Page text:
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Gateway POWS: unique support for mum

26th January 2017

When social services become involved to protect an unborn child, who is there for mum?

Gateway Pregnancy Outreach Workers Service (POWS) is a unique service in this respect. Because, while social services and midwives – quite rightly – are focusing on the child, our focus is on mum. As far as we know, we’re the only organisation that can provide this intensive level of support to women during and after pregnancy.

The women POWS work with are referred to the service for many reasons. Many have issues with unsuitable accommodation, financial difficulties, problems with substance misuse, or risky relationships. All are vulnerable. Some have had children removed from them in the past, which means that their current pregnancy will be under increased scrutiny, bringing added pressures to an already difficult situation.

While this scrutiny and focus on the unborn child is necessary, it can often leave mum feeling bereft and unsupported, with her original needs unmet. And if she leads a chaotic lifestyle, with intermittent or no support from family or friends, then working on her own to build up the sorts of routines and networks that a parent needs (and that social workers and family courts will approve of) can be virtually impossible.

This is where POWS support is invaluable. Not only does a POW work one-to-one with mum to come up with an action plan, helping her to tackle issues in a methodical way, but she will also liaise with social workers and other services to ensure that they are aware of the changes being made.

Gateway POW, Shazia, who supported Chloe*.

In the video below, you can hear from Chloe*, who tells us about the support her POW Shazia gave to her, and how it changed the outcome of her social services intervention.

Shazia says, “Chloe was proactive – she knew the dangers and wanted to change – but she needed emotional and practical support to actually get stuff done. I was able to be there for her throughout the pregnancy, not just at the end of the phone, but with practical advice – signposting her to other services, going with her to appointments, writing letters on her behalf and making sure social services knew she was making progress.”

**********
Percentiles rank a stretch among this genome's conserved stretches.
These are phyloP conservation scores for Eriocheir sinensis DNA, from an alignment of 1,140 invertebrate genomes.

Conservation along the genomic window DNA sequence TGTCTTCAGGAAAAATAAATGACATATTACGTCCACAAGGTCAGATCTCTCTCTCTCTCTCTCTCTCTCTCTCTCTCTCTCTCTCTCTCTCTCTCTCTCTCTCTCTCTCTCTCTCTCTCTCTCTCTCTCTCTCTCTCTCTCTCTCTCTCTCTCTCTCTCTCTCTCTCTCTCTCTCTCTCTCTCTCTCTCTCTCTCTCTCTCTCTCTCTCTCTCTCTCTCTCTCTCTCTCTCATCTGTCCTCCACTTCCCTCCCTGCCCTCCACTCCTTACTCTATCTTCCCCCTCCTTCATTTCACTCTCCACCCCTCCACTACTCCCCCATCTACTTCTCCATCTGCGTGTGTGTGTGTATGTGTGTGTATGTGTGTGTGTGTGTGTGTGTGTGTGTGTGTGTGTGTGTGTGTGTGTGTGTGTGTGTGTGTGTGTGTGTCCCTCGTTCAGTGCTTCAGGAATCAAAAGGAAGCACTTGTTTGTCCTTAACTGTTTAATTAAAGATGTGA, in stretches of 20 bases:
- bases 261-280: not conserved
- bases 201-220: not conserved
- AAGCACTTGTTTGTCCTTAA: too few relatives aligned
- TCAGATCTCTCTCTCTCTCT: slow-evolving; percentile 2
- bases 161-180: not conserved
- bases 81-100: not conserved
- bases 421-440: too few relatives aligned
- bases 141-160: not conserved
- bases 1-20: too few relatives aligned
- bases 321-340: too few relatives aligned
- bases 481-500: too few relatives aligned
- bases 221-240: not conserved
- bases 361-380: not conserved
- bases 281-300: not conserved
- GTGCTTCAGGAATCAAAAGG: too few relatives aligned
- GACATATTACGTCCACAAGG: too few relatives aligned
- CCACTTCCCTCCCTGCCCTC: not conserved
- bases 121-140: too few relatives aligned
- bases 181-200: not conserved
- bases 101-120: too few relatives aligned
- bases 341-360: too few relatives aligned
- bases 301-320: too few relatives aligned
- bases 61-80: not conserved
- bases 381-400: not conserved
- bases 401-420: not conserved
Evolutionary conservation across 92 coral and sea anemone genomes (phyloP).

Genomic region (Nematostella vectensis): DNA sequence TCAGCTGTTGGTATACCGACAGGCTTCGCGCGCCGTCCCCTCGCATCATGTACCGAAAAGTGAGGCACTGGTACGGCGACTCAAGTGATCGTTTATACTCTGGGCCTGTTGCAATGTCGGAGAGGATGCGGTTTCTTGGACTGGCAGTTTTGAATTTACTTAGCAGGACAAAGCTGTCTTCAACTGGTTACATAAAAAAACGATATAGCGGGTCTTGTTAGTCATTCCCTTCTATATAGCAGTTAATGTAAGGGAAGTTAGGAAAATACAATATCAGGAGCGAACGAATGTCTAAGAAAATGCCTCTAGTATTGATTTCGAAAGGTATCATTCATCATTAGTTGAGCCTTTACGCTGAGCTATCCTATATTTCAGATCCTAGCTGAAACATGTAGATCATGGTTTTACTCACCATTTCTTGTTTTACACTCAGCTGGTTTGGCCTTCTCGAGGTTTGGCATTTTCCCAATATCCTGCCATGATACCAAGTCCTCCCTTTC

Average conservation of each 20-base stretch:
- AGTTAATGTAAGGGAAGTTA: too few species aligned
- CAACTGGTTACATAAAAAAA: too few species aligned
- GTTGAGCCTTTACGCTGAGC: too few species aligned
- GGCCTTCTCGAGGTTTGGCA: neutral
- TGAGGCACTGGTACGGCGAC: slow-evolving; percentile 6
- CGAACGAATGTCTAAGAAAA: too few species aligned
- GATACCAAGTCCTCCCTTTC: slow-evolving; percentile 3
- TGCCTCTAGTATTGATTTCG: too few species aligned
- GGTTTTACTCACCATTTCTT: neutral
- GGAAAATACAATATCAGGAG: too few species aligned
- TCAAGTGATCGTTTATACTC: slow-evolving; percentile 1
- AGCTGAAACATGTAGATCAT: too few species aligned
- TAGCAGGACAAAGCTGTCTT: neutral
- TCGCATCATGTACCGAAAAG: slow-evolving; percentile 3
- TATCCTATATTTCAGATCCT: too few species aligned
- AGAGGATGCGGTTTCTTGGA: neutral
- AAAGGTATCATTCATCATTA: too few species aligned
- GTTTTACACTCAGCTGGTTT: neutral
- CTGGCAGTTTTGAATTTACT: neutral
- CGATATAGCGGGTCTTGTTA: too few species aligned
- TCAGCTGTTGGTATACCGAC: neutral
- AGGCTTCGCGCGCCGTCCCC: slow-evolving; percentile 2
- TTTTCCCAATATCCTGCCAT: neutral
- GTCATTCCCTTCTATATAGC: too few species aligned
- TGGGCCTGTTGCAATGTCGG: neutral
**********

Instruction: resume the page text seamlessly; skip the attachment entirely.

Just having someone available to talk to is really important, so POWS work together to make sure all their clients get constant access to support. Shazia works part time, so she introduced Chloe to another POW she could contact, and made sure she had the number for the office too. If anything happened and Shazia wasn’t around, someone else would be.

Shazia continues, “There were times when Chloe doubted herself and times when she struggled to understand what she needed to do, but as time went on she started to believe in herself and that’s when she really started to make changes. She was keen to prove herself – even requesting things like additional drug tests – and just generally needing me to do things for her less and less. A nice example is when I rang her to remind her she needed to register the baby’s birth – and she’d already done it!”

As you’ll see from the video, Chloe is still making progress. She’s a lot happier now, and a lot more confident in herself. In fact, we found out this week that she has been given unsupervised access to her other two children on a regular basis.

Even when a mum doesn’t get the outcome she wishes for, and a child is removed, POWS are able to continue supporting her for up to eight weeks. However, it frustrates us that we can only work with her for such a short time. A mother is extremely vulnerable – and likely to fall into old patterns – during this period, so continued practical and emotional support and guidance is absolutely vital at this time.

Finally: the sort of support offered by POWS isn’t just something that would be “nice to have” for hundreds of families – it also saves a surprising amount of money. The approximate cost of taking a child into care for nine months runs into tens of thousands of pounds, but the approximate cost of the combined preventative services accessed by a vulnerable mum over nine months is less than a quarter of that.


*Name has been changed

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